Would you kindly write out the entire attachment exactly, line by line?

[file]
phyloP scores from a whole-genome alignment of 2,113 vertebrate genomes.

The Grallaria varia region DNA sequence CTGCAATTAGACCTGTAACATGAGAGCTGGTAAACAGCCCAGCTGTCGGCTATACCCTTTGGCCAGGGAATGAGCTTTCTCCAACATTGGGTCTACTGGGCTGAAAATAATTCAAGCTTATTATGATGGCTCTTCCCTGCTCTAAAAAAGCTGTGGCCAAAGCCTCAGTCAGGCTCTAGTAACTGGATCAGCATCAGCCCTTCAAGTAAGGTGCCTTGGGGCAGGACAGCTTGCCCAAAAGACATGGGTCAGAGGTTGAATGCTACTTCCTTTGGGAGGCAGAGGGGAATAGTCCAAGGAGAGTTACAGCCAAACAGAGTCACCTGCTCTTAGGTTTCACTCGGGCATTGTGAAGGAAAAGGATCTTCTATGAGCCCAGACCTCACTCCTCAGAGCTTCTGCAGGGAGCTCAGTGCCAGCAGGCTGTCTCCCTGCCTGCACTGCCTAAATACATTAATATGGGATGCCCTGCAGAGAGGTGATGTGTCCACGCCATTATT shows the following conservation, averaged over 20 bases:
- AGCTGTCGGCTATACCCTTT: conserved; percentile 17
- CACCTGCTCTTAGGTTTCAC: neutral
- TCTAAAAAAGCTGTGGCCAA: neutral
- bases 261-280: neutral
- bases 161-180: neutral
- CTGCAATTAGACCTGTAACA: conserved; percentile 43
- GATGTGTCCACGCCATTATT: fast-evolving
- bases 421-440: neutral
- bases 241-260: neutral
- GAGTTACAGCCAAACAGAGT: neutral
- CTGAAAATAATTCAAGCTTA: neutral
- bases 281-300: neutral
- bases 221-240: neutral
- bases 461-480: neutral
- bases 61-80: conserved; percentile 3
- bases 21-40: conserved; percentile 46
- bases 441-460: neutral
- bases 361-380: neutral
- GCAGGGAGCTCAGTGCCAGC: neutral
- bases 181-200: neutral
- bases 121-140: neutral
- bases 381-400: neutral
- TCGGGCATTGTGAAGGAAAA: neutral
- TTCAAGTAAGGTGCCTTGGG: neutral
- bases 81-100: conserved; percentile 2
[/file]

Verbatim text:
phyloP scores from a whole-genome alignment of 2,113 vertebrate genomes.

The Grallaria varia region DNA sequence CTGCAATTAGACCTGTAACATGAGAGCTGGTAAACAGCCCAGCTGTCGGCTATACCCTTTGGCCAGGGAATGAGCTTTCTCCAACATTGGGTCTACTGGGCTGAAAATAATTCAAGCTTATTATGATGGCTCTTCCCTGCTCTAAAAAAGCTGTGGCCAAAGCCTCAGTCAGGCTCTAGTAACTGGATCAGCATCAGCCCTTCAAGTAAGGTGCCTTGGGGCAGGACAGCTTGCCCAAAAGACATGGGTCAGAGGTTGAATGCTACTTCCTTTGGGAGGCAGAGGGGAATAGTCCAAGGAGAGTTACAGCCAAACAGAGTCACCTGCTCTTAGGTTTCACTCGGGCATTGTGAAGGAAAAGGATCTTCTATGAGCCCAGACCTCACTCCTCAGAGCTTCTGCAGGGAGCTCAGTGCCAGCAGGCTGTCTCCCTGCCTGCACTGCCTAAATACATTAATATGGGATGCCCTGCAGAGAGGTGATGTGTCCACGCCATTATT shows the following conservation, averaged over 20 bases:
- AGCTGTCGGCTATACCCTTT: conserved; percentile 17
- CACCTGCTCTTAGGTTTCAC: neutral
- TCTAAAAAAGCTGTGGCCAA: neutral
- bases 261-280: neutral
- bases 161-180: neutral
- CTGCAATTAGACCTGTAACA: conserved; percentile 43
- GATGTGTCCACGCCATTATT: fast-evolving
- bases 421-440: neutral
- bases 241-260: neutral
- GAGTTACAGCCAAACAGAGT: neutral
- CTGAAAATAATTCAAGCTTA: neutral
- bases 281-300: neutral
- bases 221-240: neutral
- bases 461-480: neutral
- bases 61-80: conserved; percentile 3
- bases 21-40: conserved; percentile 46
- bases 441-460: neutral
- bases 361-380: neutral
- GCAGGGAGCTCAGTGCCAGC: neutral
- bases 181-200: neutral
- bases 121-140: neutral
- bases 381-400: neutral
- TCGGGCATTGTGAAGGAAAA: neutral
- TTCAAGTAAGGTGCCTTGGG: neutral
- bases 81-100: conserved; percentile 2